After the release of her latest novel Network Effect, Martha Wells muses on the bumpy road of a professional writer.
Sitting down to write about persistence in a professional writing career in this our year of 2020 is an experience, I tell you. All I can do is talk about my own experience of when I decided to give up.
In the early 90s, I sold my first two fantasy novels to Tor Books, then the next two to Avon Eos. My third novel was The Death of the Necromancer which was a finalist on the Nebula ballot for 1998. Things were going well. Then, Avon Eos was bought by HarperCollins, and things started to go downhill. My first trilogy, the Fall of Ile-Rien, contracted by Avon Eos before the sale to HarperCollins, was put on a raft and pushed gently out into the sea/market to sink without a trace.
In 2006 and 2007 I had short stories, two tie-in novels, the last book of my trilogy, and non-fiction articles published. But after that, I couldn’t sell any new work.
I still wanted to be a professional writer, it was all I’d ever wanted. But I had just left a toxic day job environment, and my depression and anxiety were just getting worse. I tried to start new novels, but they died in the first few chapters. I went back to writing fanfic, which made writing fun again. Then, I started The Cloud Roads and something finally clicked. I wasted a lot of time querying an agent who had solicited me when The Death of the Necromancer came out, only to be finally dismissed by an assistant who said they were only interested in books by established authors.
I went to a writer friend for recommendations and finally found an awesome new agent. But publishers were not interested in The Cloud Roads. As the book made the rounds collecting rejections for two years, I still kept writing, and worked on The Serpent Sea, and Emily and the Hollow World. I had opportunities, but nothing seemed to pan out. This was hard on me, even though circumstances of my life have made me somewhat used to pushing to do things that other people didn’t want me to do. I’m an emotional abuse survivor, and my coping mechanisms are many and varied. But there are things I can’t handle that other people are able to shrug off.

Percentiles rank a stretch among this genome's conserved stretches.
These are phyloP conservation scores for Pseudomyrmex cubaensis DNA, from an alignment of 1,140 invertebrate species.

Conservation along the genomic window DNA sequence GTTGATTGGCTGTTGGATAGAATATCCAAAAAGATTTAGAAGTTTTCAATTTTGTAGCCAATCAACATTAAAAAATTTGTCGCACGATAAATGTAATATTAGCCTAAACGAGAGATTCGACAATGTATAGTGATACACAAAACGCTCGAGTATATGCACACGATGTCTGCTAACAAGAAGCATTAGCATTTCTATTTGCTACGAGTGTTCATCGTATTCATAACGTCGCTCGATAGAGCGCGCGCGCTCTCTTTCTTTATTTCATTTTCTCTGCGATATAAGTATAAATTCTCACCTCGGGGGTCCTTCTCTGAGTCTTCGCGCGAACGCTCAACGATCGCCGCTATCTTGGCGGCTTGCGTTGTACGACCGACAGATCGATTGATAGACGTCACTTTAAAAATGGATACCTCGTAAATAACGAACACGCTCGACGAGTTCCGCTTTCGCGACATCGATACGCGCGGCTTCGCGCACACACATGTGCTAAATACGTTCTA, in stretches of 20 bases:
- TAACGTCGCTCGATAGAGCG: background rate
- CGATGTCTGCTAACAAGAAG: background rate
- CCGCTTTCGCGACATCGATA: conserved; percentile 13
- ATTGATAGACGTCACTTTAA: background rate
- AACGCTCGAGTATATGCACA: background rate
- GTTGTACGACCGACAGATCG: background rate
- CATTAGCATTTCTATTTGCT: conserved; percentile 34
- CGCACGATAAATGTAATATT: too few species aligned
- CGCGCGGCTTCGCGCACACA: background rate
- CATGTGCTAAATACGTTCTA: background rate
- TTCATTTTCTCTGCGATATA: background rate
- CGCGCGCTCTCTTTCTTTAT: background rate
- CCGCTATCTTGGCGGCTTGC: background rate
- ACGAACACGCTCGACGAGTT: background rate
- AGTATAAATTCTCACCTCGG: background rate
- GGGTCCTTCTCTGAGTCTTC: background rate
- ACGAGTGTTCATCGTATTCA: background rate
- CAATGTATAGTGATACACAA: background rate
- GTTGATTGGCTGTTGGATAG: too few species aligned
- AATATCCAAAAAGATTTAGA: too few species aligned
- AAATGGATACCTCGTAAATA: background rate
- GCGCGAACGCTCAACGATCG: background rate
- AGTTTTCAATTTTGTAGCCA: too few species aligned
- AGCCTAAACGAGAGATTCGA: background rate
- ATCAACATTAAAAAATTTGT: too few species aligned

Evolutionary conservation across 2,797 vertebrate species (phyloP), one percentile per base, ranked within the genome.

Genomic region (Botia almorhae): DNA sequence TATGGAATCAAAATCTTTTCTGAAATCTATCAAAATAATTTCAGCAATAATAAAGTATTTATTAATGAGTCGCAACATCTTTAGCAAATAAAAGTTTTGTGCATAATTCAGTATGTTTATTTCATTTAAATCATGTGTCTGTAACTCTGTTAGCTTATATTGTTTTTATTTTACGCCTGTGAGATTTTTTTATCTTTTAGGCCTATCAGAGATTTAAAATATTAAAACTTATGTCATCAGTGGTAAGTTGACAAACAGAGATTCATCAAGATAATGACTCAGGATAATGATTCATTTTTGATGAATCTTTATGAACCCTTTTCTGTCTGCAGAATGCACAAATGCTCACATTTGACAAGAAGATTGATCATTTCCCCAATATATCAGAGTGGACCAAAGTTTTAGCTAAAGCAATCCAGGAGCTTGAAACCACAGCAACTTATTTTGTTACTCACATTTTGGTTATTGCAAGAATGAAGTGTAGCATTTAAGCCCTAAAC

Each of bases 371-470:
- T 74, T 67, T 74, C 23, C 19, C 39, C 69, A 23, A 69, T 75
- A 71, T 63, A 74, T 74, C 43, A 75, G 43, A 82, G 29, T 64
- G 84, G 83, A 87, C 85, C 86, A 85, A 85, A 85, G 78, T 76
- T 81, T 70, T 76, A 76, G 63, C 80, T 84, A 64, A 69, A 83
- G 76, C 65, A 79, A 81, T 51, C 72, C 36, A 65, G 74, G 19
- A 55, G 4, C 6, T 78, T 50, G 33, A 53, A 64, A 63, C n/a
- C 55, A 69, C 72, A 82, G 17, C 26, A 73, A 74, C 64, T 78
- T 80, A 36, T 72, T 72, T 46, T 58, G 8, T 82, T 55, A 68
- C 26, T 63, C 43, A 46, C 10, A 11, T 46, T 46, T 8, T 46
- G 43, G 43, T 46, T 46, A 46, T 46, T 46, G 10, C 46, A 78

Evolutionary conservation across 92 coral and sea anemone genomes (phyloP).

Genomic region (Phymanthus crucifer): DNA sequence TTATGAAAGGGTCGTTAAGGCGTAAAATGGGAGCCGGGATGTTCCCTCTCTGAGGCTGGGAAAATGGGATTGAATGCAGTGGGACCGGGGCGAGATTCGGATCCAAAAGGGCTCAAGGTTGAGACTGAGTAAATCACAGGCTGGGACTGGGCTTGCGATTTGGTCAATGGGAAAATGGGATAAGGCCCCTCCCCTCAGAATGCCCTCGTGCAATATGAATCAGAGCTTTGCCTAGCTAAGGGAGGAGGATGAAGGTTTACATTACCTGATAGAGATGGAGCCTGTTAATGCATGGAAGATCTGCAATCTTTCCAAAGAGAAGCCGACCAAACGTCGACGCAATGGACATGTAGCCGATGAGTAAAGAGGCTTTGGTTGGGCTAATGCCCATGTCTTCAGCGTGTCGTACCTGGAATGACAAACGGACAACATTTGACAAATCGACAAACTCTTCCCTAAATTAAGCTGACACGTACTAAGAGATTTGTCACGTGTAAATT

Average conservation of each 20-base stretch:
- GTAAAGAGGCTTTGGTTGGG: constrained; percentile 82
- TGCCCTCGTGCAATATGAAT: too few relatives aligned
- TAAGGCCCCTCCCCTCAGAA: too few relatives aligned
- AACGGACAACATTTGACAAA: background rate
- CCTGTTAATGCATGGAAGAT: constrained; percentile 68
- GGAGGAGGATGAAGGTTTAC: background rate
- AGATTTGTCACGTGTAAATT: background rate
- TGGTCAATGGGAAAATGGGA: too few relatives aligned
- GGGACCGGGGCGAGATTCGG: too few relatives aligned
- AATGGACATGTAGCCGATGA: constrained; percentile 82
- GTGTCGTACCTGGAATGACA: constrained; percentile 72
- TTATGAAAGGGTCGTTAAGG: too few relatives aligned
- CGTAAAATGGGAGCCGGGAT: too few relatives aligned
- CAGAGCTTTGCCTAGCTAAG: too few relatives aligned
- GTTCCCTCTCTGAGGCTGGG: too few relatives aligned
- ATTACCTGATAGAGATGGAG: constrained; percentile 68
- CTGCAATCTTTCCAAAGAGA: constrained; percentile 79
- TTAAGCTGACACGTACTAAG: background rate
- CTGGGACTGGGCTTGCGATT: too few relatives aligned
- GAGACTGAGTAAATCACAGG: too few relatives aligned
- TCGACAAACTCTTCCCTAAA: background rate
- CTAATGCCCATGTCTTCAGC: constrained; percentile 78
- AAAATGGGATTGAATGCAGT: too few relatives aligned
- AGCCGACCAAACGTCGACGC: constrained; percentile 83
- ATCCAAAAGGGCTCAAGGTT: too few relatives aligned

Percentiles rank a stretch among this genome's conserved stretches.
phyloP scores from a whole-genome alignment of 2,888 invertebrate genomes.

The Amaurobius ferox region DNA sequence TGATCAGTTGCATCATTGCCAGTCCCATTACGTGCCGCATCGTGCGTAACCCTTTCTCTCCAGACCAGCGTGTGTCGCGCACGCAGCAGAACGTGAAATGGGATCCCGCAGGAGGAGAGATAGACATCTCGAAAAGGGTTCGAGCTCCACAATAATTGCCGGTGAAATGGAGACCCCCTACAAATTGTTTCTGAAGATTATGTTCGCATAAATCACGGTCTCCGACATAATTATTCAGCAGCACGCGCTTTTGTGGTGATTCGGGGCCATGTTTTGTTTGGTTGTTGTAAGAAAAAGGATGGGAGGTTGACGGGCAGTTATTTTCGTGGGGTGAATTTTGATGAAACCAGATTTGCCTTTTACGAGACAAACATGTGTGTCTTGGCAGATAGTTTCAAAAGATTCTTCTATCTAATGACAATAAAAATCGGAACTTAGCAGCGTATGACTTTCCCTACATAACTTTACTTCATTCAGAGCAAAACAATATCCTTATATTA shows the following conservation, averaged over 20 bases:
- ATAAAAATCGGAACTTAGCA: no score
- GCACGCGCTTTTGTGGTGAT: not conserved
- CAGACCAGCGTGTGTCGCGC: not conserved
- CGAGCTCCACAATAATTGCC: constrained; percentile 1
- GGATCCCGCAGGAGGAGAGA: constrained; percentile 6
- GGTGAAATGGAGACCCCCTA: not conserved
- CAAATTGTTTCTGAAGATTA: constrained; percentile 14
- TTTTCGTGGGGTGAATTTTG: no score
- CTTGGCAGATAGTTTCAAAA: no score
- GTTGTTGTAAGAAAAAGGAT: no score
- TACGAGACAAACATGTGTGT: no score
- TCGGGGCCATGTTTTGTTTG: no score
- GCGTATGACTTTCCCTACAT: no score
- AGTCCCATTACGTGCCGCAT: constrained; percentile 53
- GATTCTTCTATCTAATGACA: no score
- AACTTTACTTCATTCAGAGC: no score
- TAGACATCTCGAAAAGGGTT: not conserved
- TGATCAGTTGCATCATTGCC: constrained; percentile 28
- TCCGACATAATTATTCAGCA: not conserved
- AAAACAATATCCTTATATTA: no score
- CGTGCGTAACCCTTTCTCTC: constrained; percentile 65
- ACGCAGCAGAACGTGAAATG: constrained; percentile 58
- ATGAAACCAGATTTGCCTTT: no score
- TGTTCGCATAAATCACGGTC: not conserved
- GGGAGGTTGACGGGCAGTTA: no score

I was still going to a couple of local conventions but didn’t have any money to travel to bigger out of state shows, no way to remind people in publishing that I still existed. I had interactions that made it clear I was expected to maybe self-publish a little and then go away, emphasis on the go away. I started to believe them and give up. The toll on my mental health was getting higher. I knew it was time to give up. I canceled appearances at upcoming conventions and tried to figure out what I wanted to do with my life.
Then, The Cloud Roads sold to Night Shade Books in the summer of 2010 and I was back, sort of. Nobody seemed to remember my previous books, and it was like having a debut, except there was no “new writer” excitement. It was months before I even heard anybody I didn’t know personally mention reading the book. It was a long hard climb back up the hill, and a couple times I nearly got thrown off a cliff, but I made it, and much further than I ever thought I would. I don’t feel triumphant, I feel lucky. There are other writers who should be here too.
You don’t have to be a pro writer to be a writer. A lot of writers never sell their work and get a lot of enjoyment and fulfillment out of it. But if you want to be a pro writer and reach a large audience, it can be a long and painful road, and you may never get there.
It’s easy to tell someone to persist, to pull a Captain America “I can do this all day,” but Steve Rogers really got the crap kicked out of him in that scene. There are people (in your life and outside it) who will want you to stop writing, because the very act of writing itself is something they (for reasons of their own) can’t stand to see you do. (I’ve written a whole essay on People Who Want You to Stop Writing.) And there’s that whole category of People Who Are Happy to Take Your Labor But Don’t Want You to be Paid, and also the People Who Would Be Happy if All Creative Art was Produced by Those Rich and Privileged Enough Not to Need to Profit From Their Work. And it is so much worse for people of color, for LGBTQIA people, for anyone who doesn’t fit the image of a Rick Castle, basically.
Writing is about digging around in yourself and pulling things out. The only special thing about our work is us, what our own unique brains and personalities and experiences bring to the table to make the stories new. That’s where the answer to whether you should continue to persist or not needs to come from, from you.
Good luck. I’m rooting for you.
MARTHA WELLS is the author of the New York Times and USA Today-bestselling Murderbot Diaries series, which has won the Hugo, Nebula, Locus, and Alex Awards. She is also the author of many fantasy novels, including The Wizard Hunters, Wheel of the Infinite, the Books of the Raksura series (beginning with The Cloud Roads and ending with The Harbors of the Sun), and the Nebula-nominated The Death of the Necromancer, as well as YA fantasy novels, short stories, and nonfiction. Her books have been published in sixteen languages. Wells’ new novel, Network Effect, is available now from Tor.com Publishing.
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- A Billion Thoughts at Once by TJ Klune
- RIP, IRL: Fandom Has Always Lived Online by Camilla Bruce and Kit Rocha
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